Friday, March 16, 2007

J is for Jesus: An Easter Alphabet and Activity Book

This is the best Easter book I have found to date! J is for Jesus: An Easter Alphabet and Activity Book is written by Debbie Trafton O'Neal and illustrated by Jan Bryan-Hunt. It clearly teaches children about the Holy Week and the reasons we celebrate Easter without being too complicated, too advanced, too secular or too boring. Readers follow Jesus from the triumphant entry (Palm Sunday) through the last supper, His crucifixion, resurrection and ascension.

Rather than forcing the story into an alphabetical order (as most alphabet books do), the author tells the story first, then highlights words within the sentence that feature the alphabetical sequence. For example, the pages for S and T read: "'Your sins are forgiven,' Jesus said. 'You are free!' Then he died on a cross that was carved from a tree." The words "sins" and "tree" are highlighted, but without distracting from the story.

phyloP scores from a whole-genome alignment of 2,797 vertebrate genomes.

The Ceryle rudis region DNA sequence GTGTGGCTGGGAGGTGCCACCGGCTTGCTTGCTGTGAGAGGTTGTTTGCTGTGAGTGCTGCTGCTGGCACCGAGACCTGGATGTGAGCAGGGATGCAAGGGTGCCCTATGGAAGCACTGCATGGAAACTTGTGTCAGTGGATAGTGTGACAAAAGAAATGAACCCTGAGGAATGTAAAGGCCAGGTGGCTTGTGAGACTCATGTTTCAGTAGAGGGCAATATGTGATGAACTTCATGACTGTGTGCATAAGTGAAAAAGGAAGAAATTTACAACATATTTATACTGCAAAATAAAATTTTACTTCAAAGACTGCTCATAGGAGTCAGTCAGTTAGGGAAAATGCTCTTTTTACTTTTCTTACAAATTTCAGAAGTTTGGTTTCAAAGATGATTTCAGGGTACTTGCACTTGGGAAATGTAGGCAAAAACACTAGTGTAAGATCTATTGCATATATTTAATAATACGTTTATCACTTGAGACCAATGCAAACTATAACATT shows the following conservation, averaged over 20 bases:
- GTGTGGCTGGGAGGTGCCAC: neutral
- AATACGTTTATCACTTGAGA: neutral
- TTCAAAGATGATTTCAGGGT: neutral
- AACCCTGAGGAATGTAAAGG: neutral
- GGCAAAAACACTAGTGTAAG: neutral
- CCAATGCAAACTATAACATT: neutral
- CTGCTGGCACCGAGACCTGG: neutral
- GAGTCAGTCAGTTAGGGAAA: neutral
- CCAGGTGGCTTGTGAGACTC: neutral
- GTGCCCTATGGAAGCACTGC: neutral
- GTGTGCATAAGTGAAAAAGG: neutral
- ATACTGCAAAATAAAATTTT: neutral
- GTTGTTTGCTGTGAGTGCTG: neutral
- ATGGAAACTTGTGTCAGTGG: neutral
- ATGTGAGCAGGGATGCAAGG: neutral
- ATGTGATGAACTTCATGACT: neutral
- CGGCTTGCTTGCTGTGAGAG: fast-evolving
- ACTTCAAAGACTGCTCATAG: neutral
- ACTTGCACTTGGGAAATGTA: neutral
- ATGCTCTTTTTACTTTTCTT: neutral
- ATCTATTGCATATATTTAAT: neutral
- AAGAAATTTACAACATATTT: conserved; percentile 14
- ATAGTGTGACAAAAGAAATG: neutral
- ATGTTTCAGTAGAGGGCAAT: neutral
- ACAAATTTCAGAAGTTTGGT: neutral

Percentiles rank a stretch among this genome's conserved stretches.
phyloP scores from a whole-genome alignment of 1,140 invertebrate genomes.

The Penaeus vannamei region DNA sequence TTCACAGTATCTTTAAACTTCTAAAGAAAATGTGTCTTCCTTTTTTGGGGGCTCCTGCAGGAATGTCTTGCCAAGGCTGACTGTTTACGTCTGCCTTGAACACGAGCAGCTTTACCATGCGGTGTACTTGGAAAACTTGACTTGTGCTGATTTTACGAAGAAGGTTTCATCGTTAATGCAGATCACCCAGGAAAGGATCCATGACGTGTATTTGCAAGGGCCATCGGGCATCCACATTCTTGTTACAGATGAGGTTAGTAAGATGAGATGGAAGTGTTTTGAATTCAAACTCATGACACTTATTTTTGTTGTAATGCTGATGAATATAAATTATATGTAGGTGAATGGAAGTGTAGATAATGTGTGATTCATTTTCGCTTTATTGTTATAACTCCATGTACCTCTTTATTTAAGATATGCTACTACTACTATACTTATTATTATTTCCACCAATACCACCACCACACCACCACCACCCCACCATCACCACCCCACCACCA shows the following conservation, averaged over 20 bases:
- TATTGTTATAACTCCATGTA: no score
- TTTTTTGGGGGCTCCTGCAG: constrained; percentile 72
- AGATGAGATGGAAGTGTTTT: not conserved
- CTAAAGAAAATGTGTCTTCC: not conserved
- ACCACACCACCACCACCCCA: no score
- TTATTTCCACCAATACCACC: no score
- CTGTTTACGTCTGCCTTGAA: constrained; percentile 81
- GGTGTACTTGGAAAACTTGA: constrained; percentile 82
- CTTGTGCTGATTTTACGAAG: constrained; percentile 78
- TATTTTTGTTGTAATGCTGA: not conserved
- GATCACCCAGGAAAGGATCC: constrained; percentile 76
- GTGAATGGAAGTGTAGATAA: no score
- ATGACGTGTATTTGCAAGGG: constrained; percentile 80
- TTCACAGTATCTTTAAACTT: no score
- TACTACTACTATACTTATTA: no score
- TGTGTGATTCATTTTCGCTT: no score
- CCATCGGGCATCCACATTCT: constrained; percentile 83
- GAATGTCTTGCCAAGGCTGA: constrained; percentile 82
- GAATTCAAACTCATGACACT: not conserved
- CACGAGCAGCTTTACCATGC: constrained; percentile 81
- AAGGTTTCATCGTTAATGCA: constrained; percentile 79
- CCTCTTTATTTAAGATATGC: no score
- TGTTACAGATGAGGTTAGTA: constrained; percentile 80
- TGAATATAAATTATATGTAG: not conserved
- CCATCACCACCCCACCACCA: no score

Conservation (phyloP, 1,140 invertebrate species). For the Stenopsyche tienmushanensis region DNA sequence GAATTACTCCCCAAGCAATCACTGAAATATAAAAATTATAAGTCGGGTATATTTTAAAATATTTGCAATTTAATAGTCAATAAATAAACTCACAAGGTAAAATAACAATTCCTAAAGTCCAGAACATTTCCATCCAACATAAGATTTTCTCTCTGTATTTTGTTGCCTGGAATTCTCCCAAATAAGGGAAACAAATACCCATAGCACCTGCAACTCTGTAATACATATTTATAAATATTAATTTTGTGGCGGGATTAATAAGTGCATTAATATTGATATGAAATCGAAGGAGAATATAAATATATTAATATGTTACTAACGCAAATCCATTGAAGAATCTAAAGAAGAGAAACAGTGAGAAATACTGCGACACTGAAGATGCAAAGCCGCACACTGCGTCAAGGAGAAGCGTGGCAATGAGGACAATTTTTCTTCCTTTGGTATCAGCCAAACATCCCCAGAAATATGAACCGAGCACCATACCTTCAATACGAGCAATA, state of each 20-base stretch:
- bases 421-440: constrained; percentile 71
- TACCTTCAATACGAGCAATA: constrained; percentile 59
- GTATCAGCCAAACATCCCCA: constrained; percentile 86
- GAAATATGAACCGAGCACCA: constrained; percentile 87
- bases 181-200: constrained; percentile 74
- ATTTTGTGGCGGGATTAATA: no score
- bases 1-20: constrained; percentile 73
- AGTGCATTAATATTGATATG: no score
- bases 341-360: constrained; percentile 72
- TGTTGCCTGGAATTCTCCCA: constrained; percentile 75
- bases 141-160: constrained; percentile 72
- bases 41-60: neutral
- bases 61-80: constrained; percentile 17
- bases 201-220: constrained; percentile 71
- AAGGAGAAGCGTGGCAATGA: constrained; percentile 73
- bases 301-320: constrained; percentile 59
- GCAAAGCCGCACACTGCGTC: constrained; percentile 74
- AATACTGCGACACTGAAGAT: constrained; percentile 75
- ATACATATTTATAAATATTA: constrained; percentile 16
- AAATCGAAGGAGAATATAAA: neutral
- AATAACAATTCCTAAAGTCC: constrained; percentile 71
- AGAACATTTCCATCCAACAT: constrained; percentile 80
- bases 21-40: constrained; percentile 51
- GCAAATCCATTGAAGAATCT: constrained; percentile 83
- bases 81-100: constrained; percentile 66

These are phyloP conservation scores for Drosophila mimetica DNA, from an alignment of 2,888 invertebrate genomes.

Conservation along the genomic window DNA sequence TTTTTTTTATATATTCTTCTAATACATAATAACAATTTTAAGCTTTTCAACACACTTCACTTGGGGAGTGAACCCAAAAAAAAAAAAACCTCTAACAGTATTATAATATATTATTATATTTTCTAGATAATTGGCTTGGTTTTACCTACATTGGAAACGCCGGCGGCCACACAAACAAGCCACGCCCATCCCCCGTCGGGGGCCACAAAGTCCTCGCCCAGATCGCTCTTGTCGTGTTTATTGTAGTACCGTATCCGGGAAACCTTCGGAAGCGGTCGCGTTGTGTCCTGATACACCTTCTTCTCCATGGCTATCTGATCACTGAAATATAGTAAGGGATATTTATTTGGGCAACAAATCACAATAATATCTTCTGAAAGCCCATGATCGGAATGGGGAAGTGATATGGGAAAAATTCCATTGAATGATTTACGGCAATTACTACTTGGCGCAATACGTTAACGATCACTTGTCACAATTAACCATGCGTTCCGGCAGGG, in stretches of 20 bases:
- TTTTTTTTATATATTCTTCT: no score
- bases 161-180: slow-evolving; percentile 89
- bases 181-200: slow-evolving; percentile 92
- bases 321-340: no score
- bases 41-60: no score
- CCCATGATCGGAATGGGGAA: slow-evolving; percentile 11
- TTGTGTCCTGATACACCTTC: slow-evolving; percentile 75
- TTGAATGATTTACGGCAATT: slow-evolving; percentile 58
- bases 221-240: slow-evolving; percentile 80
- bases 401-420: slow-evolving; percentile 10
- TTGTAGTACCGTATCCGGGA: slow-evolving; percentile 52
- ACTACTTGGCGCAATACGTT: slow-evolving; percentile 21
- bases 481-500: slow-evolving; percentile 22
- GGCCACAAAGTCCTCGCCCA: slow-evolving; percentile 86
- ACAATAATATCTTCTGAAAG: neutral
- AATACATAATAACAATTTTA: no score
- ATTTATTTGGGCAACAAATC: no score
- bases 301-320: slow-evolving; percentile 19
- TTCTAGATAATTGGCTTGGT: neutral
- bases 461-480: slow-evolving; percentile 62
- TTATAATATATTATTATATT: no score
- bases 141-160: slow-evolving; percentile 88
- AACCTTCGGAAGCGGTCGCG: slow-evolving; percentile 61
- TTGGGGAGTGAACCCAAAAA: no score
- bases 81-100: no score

Filled with bright colors, the illustrations are delightfully unique. They feature people of all ethinicities. In the back of the book, the author gives four crafts parents and kids can do together to create Easter memories.

What I Like: It is important to me to teach our children the honest reason we celebrate Easter without frightening them. Death is not a typical discussion with toddlers, but the truth of Jesus' death and resurrection is crucial doctrine. This book doesn't skimp on the key details. It presents the whole story in a wonderfully, positive way. I like being able to focus on the story with or without the alphabet. The introduction and projects in the back are fabulous. The illustrations are magnificent! I was a little nervous about it being a paperback, but the cover is sturdy, and the pages are glossy, making it easy to clean. As a whole, this book is a perfectly delightful teaching tool.

What I Dislike: While this book is extremely accurate for a children's book, one detail did catch my attention. On the pages for W and X the text reads: "The women ran quickly to find the eleven, explaining that Jesus had gone up to heaven." I understand this fits better with the rhyme and alphabetical sequence, however, Jesus did not immediately go up to heaven. Only after appearing to hundreds of people over a period of weeks did He ascend to heaven.

Overall Rating: Very Good!

Age Appeal: 4-8, though my 19-month-old son loves it

Publisher Info: Augsburg Books, 2006; ISBN: 0806651237; Paperback; $10.99

Buy it Now at Amazon for $9.34

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